Weight loss doesn’t mean spending six days every week in the gym. Tabata or HIIT (High-Intensity Interval Training) has numerous forms of weight-free workouts. The beauty of Tabata is that it can be assimilated in any exercise be it running, walking, cycling, swimming etc. Just pick the exercise you feel comfortable with and include the dynamics of Tabata within it. Let’s take the example of cycling and assume that you spend 15 minutes daily on it. The first 5 minutes can be warmup. Applying Tabata means that the workout would revolve around 20 seconds fast cycling and 40 seconds at a normal pace and then the cycle is repeated for 9 minutes. As you noticed, the total duration of exercise is the same but the benefits are manifold as the oxygen deprivation will lead to burning of fat stores for the next 24 hours.

5. Gradually increasing the workout

A 10-minute workout is great for beginners, but if you are serious about fitness then the target should be 15 hours exercise/month. This roughly translates to a 30-minute daily workout. By the end of the first month, you should attempt to reach this goal and then maintain it. The ideal exercise time is in the morning, but in case you are not a morning person then the evening will also do. Workouts after snacks/dinner are a big no-no. The element of fasting combined with workout has a multiplier effect on burning calories. If the target is a morning workout, then an early dinner means a 10-hour fast, which is excellent.

6. Find a support system

Finding support for your journey increases the chances of success. This may include family or friends who want to get fit. Plan joint workouts or diet plans with your fitness partner and enable open communication. In case there is a relapse, you have someone to motivate you or you can become the motivation. Social media platforms including Facebook groups are dedicated to ‘’health and fitness,’ and by joining them you can create the right atmosphere for your new lifestyle. In some cases, you need professional help and finding a personal trainer or certified dietitian is essential. Connecting with the right people will help you to find the right support.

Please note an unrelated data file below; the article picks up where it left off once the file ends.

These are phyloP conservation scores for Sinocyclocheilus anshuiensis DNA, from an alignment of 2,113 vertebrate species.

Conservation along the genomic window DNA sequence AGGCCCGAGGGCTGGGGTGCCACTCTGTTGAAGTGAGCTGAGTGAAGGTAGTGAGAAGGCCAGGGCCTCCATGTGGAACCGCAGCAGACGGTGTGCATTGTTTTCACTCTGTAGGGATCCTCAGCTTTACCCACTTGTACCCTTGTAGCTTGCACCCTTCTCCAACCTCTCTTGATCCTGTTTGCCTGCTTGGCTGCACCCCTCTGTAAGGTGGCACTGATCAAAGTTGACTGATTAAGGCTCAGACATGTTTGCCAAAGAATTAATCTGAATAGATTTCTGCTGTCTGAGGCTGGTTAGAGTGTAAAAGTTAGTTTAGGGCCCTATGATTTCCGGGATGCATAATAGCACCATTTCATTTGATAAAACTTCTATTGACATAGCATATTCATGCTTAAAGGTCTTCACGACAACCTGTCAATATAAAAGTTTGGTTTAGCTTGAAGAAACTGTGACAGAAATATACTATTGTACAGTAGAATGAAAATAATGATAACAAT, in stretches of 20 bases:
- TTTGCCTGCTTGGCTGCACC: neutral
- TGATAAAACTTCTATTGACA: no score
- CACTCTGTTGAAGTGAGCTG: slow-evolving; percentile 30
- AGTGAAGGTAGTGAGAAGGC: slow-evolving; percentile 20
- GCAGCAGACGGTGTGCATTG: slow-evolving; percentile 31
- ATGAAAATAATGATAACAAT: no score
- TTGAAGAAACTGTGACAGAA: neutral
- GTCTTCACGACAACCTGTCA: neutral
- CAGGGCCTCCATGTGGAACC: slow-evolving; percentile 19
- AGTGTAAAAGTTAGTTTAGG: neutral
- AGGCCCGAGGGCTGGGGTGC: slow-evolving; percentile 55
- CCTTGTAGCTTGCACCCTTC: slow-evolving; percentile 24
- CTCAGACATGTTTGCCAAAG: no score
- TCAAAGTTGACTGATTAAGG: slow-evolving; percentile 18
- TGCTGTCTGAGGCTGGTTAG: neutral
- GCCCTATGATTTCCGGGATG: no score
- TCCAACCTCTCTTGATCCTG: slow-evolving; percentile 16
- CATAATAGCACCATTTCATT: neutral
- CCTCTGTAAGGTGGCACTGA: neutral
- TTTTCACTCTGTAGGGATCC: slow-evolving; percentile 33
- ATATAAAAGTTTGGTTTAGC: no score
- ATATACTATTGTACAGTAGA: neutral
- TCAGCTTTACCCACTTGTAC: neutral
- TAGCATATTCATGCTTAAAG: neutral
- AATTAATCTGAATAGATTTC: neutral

7. The reward paradigm

Mostly we celebrate achievements by going out for dinner but the health and fitness journey has unique requirements. This doesn’t mean that you exclude rewards, instead you have to be a bit creative. At the beginning of your fitness journey you started with the bare minimum, but now you can for the high-end sneakers or you can purchase the intermediate fitness guide you deserve. The least preferred option is a cheat meal, but in case you are committed than opt for something healthy, which won’t set you back.    

Fitness Fact: Excercising Regularly can increase your lifespan by keeping your DNA healthy and young!

Consistency is the key to effective fitness goals. The ‘crash and burn,’ technique is harmful, despite providing early achievements. A healthy lifestyle is essential for consolidating your gains, otherwise, you might be back to square one in a couple of years. Maintaining a health journal might aid the process and our life experiences might help others in the future. In any case, don’t let anything stop you from achieving your dreams. In the end, it’s up to you to ensure your success and without making an attempt you are left with a multitude of ‘what ifs’ in life.    

Do you have any tips to avoid procrastination? Please tell us in the comments below how you avoid being ‘lazy’ or if you need help getting up?